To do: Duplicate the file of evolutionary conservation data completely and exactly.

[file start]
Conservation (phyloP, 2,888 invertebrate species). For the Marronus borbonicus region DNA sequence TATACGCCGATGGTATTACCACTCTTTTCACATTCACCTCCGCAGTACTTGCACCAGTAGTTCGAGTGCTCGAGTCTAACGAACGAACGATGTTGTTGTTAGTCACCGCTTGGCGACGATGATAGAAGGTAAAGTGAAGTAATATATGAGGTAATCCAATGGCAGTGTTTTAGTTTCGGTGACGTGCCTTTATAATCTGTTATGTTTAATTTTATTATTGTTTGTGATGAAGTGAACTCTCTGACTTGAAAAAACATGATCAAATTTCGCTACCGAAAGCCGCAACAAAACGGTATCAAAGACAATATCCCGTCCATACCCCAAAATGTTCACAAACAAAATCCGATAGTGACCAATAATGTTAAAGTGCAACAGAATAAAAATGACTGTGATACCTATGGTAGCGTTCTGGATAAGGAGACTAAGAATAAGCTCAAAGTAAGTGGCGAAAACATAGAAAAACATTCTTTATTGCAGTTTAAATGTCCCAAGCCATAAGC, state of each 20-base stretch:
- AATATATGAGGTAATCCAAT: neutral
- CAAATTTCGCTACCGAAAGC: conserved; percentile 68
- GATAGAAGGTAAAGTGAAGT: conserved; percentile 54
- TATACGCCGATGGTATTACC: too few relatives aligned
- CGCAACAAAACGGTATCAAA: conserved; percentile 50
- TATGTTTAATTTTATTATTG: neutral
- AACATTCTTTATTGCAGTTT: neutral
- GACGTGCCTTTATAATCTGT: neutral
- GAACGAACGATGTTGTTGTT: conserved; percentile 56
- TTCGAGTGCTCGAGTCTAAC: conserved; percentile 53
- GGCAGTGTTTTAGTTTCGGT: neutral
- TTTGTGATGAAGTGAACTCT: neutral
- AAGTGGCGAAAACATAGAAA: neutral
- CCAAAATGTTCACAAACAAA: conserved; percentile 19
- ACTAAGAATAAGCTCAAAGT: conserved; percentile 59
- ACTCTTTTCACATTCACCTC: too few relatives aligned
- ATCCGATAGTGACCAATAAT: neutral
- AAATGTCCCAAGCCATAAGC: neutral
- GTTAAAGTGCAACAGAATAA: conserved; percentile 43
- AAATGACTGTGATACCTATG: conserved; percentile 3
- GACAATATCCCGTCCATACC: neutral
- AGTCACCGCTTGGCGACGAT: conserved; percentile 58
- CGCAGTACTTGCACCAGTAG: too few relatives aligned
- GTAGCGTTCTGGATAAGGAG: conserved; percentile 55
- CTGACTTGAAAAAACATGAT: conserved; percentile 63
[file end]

Conservation (phyloP, 2,888 invertebrate species). For the Marronus borbonicus region DNA sequence TATACGCCGATGGTATTACCACTCTTTTCACATTCACCTCCGCAGTACTTGCACCAGTAGTTCGAGTGCTCGAGTCTAACGAACGAACGATGTTGTTGTTAGTCACCGCTTGGCGACGATGATAGAAGGTAAAGTGAAGTAATATATGAGGTAATCCAATGGCAGTGTTTTAGTTTCGGTGACGTGCCTTTATAATCTGTTATGTTTAATTTTATTATTGTTTGTGATGAAGTGAACTCTCTGACTTGAAAAAACATGATCAAATTTCGCTACCGAAAGCCGCAACAAAACGGTATCAAAGACAATATCCCGTCCATACCCCAAAATGTTCACAAACAAAATCCGATAGTGACCAATAATGTTAAAGTGCAACAGAATAAAAATGACTGTGATACCTATGGTAGCGTTCTGGATAAGGAGACTAAGAATAAGCTCAAAGTAAGTGGCGAAAACATAGAAAAACATTCTTTATTGCAGTTTAAATGTCCCAAGCCATAAGC, state of each 20-base stretch:
- AATATATGAGGTAATCCAAT: neutral
- CAAATTTCGCTACCGAAAGC: conserved; percentile 68
- GATAGAAGGTAAAGTGAAGT: conserved; percentile 54
- TATACGCCGATGGTATTACC: too few relatives aligned
- CGCAACAAAACGGTATCAAA: conserved; percentile 50
- TATGTTTAATTTTATTATTG: neutral
- AACATTCTTTATTGCAGTTT: neutral
- GACGTGCCTTTATAATCTGT: neutral
- GAACGAACGATGTTGTTGTT: conserved; percentile 56
- TTCGAGTGCTCGAGTCTAAC: conserved; percentile 53
- GGCAGTGTTTTAGTTTCGGT: neutral
- TTTGTGATGAAGTGAACTCT: neutral
- AAGTGGCGAAAACATAGAAA: neutral
- CCAAAATGTTCACAAACAAA: conserved; percentile 19
- ACTAAGAATAAGCTCAAAGT: conserved; percentile 59
- ACTCTTTTCACATTCACCTC: too few relatives aligned
- ATCCGATAGTGACCAATAAT: neutral
- AAATGTCCCAAGCCATAAGC: neutral
- GTTAAAGTGCAACAGAATAA: conserved; percentile 43
- AAATGACTGTGATACCTATG: conserved; percentile 3
- GACAATATCCCGTCCATACC: neutral
- AGTCACCGCTTGGCGACGAT: conserved; percentile 58
- CGCAGTACTTGCACCAGTAG: too few relatives aligned
- GTAGCGTTCTGGATAAGGAG: conserved; percentile 55
- CTGACTTGAAAAAACATGAT: conserved; percentile 63